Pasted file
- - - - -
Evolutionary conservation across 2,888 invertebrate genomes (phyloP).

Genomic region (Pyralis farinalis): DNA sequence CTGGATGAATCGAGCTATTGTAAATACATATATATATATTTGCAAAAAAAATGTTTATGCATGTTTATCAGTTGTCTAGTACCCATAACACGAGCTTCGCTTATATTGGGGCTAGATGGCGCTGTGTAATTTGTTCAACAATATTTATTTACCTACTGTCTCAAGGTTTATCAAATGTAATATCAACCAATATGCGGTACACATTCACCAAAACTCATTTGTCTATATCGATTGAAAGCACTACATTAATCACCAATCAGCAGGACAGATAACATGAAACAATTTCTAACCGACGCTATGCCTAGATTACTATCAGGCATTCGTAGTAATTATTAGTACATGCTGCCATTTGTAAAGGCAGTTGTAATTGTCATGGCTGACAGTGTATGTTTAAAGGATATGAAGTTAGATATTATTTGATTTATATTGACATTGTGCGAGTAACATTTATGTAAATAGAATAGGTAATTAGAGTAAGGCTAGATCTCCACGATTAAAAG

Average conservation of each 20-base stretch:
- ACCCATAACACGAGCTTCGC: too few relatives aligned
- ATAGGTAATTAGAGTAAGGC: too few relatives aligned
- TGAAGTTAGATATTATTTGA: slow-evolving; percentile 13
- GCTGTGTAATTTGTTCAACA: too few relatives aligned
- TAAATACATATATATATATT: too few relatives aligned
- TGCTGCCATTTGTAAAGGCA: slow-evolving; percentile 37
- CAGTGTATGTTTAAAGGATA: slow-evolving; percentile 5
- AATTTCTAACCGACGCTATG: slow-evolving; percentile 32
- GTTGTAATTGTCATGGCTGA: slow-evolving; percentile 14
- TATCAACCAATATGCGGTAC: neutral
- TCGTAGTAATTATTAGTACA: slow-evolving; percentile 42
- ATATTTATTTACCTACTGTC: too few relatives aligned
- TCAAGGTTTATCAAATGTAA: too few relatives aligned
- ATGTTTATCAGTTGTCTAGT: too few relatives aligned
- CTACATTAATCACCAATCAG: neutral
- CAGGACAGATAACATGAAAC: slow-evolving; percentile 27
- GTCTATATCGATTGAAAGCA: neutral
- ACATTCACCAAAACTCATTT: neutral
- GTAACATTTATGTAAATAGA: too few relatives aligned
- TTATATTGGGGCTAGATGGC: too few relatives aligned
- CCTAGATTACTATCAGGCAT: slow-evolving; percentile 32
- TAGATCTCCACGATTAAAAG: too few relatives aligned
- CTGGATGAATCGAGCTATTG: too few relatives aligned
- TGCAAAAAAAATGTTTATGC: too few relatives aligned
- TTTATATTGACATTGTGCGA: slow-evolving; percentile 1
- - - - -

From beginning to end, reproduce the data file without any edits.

Evolutionary conservation across 2,888 invertebrate genomes (phyloP).

Genomic region (Pyralis farinalis): DNA sequence CTGGATGAATCGAGCTATTGTAAATACATATATATATATTTGCAAAAAAAATGTTTATGCATGTTTATCAGTTGTCTAGTACCCATAACACGAGCTTCGCTTATATTGGGGCTAGATGGCGCTGTGTAATTTGTTCAACAATATTTATTTACCTACTGTCTCAAGGTTTATCAAATGTAATATCAACCAATATGCGGTACACATTCACCAAAACTCATTTGTCTATATCGATTGAAAGCACTACATTAATCACCAATCAGCAGGACAGATAACATGAAACAATTTCTAACCGACGCTATGCCTAGATTACTATCAGGCATTCGTAGTAATTATTAGTACATGCTGCCATTTGTAAAGGCAGTTGTAATTGTCATGGCTGACAGTGTATGTTTAAAGGATATGAAGTTAGATATTATTTGATTTATATTGACATTGTGCGAGTAACATTTATGTAAATAGAATAGGTAATTAGAGTAAGGCTAGATCTCCACGATTAAAAG

Average conservation of each 20-base stretch:
- ACCCATAACACGAGCTTCGC: too few relatives aligned
- ATAGGTAATTAGAGTAAGGC: too few relatives aligned
- TGAAGTTAGATATTATTTGA: slow-evolving; percentile 13
- GCTGTGTAATTTGTTCAACA: too few relatives aligned
- TAAATACATATATATATATT: too few relatives aligned
- TGCTGCCATTTGTAAAGGCA: slow-evolving; percentile 37
- CAGTGTATGTTTAAAGGATA: slow-evolving; percentile 5
- AATTTCTAACCGACGCTATG: slow-evolving; percentile 32
- GTTGTAATTGTCATGGCTGA: slow-evolving; percentile 14
- TATCAACCAATATGCGGTAC: neutral
- TCGTAGTAATTATTAGTACA: slow-evolving; percentile 42
- ATATTTATTTACCTACTGTC: too few relatives aligned
- TCAAGGTTTATCAAATGTAA: too few relatives aligned
- ATGTTTATCAGTTGTCTAGT: too few relatives aligned
- CTACATTAATCACCAATCAG: neutral
- CAGGACAGATAACATGAAAC: slow-evolving; percentile 27
- GTCTATATCGATTGAAAGCA: neutral
- ACATTCACCAAAACTCATTT: neutral
- GTAACATTTATGTAAATAGA: too few relatives aligned
- TTATATTGGGGCTAGATGGC: too few relatives aligned
- CCTAGATTACTATCAGGCAT: slow-evolving; percentile 32
- TAGATCTCCACGATTAAAAG: too few relatives aligned
- CTGGATGAATCGAGCTATTG: too few relatives aligned
- TGCAAAAAAAATGTTTATGC: too few relatives aligned
- TTTATATTGACATTGTGCGA: slow-evolving; percentile 1